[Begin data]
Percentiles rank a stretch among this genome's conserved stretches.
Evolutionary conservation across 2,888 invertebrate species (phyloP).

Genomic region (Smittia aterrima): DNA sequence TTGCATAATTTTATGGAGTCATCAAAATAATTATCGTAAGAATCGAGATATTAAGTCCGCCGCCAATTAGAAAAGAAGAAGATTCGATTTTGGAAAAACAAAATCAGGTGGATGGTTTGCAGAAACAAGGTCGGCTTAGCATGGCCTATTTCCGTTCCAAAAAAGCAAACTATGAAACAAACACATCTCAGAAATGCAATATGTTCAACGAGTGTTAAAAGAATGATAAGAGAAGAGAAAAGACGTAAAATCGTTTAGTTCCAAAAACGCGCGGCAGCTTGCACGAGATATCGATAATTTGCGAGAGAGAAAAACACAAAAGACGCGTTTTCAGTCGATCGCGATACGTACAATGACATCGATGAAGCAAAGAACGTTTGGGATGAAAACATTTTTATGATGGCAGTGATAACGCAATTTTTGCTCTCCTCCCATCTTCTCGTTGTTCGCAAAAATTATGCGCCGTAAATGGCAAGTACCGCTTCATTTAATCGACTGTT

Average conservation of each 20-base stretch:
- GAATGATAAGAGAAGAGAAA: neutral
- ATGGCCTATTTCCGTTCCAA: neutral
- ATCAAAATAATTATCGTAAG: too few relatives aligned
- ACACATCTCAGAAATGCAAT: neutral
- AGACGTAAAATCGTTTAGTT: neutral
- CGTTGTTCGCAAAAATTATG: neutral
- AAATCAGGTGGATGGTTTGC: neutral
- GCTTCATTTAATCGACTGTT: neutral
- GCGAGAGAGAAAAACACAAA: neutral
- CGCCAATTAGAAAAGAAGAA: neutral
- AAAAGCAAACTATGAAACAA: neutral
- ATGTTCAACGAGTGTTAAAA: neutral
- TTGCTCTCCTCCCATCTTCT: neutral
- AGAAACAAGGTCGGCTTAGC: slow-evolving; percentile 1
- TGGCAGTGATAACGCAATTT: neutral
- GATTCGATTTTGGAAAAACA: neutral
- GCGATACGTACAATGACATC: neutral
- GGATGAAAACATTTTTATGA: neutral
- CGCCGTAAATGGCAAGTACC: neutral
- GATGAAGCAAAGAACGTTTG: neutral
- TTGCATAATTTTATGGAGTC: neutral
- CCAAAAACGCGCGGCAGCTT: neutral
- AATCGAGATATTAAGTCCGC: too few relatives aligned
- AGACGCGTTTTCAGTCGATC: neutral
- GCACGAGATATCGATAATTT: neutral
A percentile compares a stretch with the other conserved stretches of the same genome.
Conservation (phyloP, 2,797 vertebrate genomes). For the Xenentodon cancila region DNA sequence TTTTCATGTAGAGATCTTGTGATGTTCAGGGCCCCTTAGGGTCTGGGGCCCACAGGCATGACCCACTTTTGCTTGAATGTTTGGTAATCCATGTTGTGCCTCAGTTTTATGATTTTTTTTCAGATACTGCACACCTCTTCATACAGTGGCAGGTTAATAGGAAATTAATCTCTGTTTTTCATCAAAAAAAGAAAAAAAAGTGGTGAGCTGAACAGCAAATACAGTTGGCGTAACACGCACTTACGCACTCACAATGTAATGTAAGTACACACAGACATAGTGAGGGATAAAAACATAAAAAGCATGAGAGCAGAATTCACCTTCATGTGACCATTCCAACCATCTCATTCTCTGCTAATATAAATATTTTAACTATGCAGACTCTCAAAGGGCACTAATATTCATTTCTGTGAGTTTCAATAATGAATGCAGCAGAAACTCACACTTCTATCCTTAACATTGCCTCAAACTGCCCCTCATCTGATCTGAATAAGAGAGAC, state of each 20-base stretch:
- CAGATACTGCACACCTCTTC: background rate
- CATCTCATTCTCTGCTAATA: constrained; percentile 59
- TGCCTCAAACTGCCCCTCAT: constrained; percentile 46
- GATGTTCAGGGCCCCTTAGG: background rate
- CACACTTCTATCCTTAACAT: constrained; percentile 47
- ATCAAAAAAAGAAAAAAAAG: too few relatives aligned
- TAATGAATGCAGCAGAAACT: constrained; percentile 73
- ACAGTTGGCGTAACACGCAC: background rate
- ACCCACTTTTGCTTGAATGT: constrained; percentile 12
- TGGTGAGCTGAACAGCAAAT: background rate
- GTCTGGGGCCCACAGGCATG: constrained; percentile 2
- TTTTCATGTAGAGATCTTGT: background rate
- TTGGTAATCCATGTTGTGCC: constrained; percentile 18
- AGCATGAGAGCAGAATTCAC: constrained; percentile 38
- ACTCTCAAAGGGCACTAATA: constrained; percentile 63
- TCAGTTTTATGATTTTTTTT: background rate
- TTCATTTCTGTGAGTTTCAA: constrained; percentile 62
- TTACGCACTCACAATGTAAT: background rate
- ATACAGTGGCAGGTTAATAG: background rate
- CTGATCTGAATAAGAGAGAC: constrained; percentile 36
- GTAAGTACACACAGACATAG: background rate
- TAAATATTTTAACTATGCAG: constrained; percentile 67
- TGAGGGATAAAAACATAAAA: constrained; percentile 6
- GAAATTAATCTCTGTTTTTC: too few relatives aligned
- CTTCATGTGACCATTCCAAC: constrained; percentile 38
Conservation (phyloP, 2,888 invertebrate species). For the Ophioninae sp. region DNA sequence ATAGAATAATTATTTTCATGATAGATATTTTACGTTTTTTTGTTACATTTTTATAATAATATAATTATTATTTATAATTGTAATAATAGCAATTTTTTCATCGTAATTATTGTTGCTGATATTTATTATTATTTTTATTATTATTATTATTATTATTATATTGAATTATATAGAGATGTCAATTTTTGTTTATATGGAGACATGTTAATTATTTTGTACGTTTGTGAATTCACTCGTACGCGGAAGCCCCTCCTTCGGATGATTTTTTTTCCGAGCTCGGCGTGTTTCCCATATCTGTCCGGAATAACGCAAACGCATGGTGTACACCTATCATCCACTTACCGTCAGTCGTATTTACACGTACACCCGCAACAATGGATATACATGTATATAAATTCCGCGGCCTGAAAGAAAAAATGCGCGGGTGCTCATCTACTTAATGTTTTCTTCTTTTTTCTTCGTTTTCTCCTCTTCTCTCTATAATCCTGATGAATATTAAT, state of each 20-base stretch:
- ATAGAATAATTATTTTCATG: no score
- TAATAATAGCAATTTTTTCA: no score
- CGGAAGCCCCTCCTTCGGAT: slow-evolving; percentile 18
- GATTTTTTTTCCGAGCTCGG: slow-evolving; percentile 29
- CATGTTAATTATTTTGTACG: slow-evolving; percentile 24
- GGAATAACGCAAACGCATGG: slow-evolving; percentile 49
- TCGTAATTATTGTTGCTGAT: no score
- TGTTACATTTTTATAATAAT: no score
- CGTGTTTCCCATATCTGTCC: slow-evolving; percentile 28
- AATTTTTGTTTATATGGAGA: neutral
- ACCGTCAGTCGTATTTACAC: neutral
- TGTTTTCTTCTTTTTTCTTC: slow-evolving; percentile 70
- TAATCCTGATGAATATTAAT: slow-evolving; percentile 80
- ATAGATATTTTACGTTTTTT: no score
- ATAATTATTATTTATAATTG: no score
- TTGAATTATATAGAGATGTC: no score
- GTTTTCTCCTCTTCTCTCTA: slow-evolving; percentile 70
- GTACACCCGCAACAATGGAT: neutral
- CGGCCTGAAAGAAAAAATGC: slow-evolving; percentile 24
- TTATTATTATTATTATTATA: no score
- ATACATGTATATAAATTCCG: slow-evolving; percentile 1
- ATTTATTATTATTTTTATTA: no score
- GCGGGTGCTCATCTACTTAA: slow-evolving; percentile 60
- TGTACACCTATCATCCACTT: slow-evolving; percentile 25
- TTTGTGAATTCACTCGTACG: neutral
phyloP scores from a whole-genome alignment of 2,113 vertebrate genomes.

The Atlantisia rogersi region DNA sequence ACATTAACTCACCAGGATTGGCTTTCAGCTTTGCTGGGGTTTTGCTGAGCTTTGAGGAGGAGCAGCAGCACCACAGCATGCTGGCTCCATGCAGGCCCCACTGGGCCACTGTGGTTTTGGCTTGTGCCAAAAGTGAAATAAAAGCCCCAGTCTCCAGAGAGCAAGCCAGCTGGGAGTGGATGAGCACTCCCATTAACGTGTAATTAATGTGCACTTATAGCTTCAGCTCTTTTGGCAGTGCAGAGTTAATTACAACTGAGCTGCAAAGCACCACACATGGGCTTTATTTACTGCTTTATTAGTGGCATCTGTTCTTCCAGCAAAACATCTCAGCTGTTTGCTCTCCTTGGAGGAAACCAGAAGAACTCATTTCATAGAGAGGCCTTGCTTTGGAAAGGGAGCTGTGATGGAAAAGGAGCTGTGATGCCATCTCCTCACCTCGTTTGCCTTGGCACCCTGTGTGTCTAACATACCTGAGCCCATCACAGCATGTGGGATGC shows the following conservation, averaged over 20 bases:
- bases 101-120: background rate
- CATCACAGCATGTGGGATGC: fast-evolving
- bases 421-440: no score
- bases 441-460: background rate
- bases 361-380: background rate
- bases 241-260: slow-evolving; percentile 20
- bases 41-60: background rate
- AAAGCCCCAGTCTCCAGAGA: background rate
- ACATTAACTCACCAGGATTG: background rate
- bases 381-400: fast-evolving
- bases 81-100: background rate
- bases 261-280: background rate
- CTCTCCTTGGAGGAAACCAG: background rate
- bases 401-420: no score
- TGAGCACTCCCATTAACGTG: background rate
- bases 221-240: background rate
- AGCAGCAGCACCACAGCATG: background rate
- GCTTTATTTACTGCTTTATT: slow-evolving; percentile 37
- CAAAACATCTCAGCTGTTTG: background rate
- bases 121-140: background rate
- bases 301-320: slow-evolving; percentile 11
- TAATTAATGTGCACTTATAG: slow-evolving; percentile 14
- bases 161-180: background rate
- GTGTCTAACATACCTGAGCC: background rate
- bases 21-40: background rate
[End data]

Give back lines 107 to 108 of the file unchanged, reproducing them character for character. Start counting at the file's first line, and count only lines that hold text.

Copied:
- bases 161-180: background rate
- GTGTCTAACATACCTGAGCC: background rate